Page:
Pyongyang tested a “super large warhead” designed for a strategic cruise missile that experts believe is intended to be used by Russia in Ukraine.

North Korea has tested a “super-large warhead” designed for a strategic cruise missile, state media said Saturday, the most recent test since UN sanctions monitoring against the nuclear-armed nation were upended last month by Russia.

The announcement comes after Russia in March used its United Nations Security Council veto to effectively end UN monitoring of violations of the raft of sanctions on Kim Jong Un’s government for its nuclear and weapons program.

Analysts have warned that North Korea could be testing cruise missiles ahead of sending them to Russia for use in Ukraine, with Washington and Seoul claiming Kim has shipped weapons to Moscow, despite UN sanctions banning any such moves.

“The DPRK Missile Administration has conducted a power test of a super-large warhead designed for ‘Hwasal-1 Ra-3’ strategic cruise missile,” KCNA news agency said Saturday, referring to North Korea by an abbreviation for its official name.

North Korea also carried out a test launch of a “‘Pyoljji-1-2’ new-type anti-aircraft missile in the West Sea of Korea,” KCNA said, adding that both tests were carried out on Friday afternoon.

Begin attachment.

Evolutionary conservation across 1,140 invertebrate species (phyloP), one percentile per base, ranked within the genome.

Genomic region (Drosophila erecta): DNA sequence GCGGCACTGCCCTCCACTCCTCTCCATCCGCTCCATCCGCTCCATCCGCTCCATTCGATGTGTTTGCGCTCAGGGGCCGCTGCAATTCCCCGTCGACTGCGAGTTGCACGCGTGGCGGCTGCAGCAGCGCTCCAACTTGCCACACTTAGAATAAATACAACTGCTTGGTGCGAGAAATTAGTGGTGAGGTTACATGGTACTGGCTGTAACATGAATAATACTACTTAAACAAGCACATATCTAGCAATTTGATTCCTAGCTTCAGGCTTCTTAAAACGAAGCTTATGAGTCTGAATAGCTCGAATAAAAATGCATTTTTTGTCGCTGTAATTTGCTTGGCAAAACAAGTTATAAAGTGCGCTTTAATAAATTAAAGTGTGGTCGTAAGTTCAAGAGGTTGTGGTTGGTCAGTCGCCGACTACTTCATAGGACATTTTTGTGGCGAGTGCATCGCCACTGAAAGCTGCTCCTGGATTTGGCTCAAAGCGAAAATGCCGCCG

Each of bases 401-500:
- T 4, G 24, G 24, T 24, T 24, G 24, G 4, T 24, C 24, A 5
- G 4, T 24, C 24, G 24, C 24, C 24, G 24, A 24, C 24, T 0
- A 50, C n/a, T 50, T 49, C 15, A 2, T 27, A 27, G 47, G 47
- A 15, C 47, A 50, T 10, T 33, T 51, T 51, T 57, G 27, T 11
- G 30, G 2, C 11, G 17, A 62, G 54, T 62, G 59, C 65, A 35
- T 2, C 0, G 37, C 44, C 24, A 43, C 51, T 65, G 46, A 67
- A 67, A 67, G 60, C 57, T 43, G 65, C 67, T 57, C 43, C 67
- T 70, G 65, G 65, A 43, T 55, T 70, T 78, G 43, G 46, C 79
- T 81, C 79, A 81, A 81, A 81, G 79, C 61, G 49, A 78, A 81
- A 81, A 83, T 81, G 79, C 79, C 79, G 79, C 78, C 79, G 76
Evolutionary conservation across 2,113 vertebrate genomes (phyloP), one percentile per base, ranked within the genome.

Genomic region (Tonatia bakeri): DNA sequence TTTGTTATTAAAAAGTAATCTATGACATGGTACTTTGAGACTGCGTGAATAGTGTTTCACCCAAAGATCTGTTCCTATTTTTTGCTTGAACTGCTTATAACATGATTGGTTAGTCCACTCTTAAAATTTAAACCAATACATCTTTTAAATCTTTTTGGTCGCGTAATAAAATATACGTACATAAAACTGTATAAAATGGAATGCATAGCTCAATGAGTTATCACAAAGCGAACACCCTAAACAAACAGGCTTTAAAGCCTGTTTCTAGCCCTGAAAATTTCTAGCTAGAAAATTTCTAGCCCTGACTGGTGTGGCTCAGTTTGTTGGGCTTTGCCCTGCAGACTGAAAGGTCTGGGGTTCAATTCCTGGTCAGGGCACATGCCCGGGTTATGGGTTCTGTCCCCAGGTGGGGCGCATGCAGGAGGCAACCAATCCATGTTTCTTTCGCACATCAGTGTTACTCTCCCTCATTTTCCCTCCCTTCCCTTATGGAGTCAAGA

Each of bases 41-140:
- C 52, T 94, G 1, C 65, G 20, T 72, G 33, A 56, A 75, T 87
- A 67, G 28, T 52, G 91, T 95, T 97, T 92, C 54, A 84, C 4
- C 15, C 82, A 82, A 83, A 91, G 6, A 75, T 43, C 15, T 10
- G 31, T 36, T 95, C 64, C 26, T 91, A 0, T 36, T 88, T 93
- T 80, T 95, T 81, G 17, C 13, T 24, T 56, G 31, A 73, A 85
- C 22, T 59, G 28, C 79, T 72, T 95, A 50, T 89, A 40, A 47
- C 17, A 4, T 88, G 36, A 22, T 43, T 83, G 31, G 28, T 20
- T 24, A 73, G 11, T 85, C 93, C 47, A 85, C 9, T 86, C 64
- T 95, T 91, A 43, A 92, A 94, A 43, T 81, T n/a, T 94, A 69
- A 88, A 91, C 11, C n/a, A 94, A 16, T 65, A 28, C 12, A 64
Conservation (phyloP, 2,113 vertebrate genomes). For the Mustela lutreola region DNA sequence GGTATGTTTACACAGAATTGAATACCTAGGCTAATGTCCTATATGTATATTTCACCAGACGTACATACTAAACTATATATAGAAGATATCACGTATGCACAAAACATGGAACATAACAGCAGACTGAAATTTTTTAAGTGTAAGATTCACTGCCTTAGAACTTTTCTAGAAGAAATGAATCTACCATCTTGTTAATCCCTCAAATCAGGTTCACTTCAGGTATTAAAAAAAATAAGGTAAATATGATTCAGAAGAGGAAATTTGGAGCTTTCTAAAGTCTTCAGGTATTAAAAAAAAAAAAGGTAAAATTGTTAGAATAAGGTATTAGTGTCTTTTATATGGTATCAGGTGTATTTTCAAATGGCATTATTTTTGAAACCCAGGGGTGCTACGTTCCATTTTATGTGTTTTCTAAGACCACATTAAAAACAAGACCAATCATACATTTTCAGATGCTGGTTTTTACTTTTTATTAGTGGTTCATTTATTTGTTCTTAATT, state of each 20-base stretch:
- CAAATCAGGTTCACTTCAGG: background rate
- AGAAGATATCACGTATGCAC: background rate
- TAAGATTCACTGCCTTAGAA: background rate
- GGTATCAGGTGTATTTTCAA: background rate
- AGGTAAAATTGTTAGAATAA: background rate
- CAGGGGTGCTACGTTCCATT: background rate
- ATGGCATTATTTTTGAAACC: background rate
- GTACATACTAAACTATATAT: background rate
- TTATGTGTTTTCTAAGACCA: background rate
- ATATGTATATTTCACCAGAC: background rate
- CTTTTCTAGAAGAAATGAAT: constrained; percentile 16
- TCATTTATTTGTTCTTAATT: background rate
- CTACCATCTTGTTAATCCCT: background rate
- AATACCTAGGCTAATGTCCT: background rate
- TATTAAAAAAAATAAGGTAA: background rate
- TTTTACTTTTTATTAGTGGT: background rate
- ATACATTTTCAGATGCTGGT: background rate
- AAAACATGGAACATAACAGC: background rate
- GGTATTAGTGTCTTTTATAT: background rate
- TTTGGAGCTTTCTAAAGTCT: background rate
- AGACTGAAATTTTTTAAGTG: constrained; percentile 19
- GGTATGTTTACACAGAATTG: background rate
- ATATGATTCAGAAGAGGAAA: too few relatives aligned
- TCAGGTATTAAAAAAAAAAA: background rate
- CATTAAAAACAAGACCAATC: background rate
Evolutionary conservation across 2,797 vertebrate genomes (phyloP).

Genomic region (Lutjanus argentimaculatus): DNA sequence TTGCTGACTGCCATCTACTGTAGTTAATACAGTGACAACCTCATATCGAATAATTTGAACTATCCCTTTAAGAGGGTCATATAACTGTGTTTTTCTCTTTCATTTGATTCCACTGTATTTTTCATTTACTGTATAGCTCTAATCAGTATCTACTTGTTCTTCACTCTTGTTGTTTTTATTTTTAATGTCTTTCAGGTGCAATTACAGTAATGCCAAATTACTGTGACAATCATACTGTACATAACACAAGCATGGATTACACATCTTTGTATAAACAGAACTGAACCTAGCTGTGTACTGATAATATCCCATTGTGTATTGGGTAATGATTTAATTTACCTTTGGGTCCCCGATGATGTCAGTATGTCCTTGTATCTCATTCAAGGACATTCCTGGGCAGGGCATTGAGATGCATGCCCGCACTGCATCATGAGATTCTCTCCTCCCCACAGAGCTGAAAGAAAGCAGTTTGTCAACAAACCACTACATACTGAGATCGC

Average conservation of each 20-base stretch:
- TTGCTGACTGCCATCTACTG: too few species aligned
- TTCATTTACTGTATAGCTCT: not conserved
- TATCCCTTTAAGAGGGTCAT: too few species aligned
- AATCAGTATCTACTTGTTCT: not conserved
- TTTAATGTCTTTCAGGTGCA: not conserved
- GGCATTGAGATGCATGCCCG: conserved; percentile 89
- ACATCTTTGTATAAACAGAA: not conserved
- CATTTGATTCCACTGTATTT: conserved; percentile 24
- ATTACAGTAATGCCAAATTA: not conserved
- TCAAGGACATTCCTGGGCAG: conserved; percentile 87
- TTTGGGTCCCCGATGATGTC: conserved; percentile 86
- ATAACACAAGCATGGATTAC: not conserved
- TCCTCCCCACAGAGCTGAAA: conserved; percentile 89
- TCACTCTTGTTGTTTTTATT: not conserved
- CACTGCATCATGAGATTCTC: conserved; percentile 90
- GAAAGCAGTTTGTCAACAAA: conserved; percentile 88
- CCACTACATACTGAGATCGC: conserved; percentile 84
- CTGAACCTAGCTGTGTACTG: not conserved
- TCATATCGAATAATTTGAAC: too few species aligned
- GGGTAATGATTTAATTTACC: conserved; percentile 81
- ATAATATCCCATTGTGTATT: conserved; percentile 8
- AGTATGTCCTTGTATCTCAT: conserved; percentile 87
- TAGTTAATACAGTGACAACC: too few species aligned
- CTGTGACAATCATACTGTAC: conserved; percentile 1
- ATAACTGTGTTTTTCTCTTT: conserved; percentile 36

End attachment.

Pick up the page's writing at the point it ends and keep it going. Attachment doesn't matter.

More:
Seoul’s military said Saturday it detected “several cruise missiles and surface-to-air missiles” fired toward the same body of water, also known as the Yellow Sea, at around 3:30 PM (0630GMT) Friday.

It added that it was “closely watching” the North’s military activities, and if Pyongyang “commits a provocation, we will punish it overwhelmingly and resolutely.”

Unlike their ballistic counterparts, the testing of cruise missiles is not banned under current UN sanctions on North Korea.

Pyongyang said Saturday the tests were “part of the regular activities” of the country’s missile administration and had “nothing to do with the surrounding situation.”

A “certain goal was attained” through the tests, it added, without giving further details.

Yang Moo-Jin, President of the University of North Korean Studies in Seoul, said it appeared that the tests were intended “to determine the type and potency—in terms of weight and destructiveness—of a warhead that can be equipped on a highly maneuverable cruise missile.”

North Korea will continue to “make improvements in the performance of its conventional weapons, as well as its cruise missiles,” on top of its nuclear program, he told AFP.

With AFP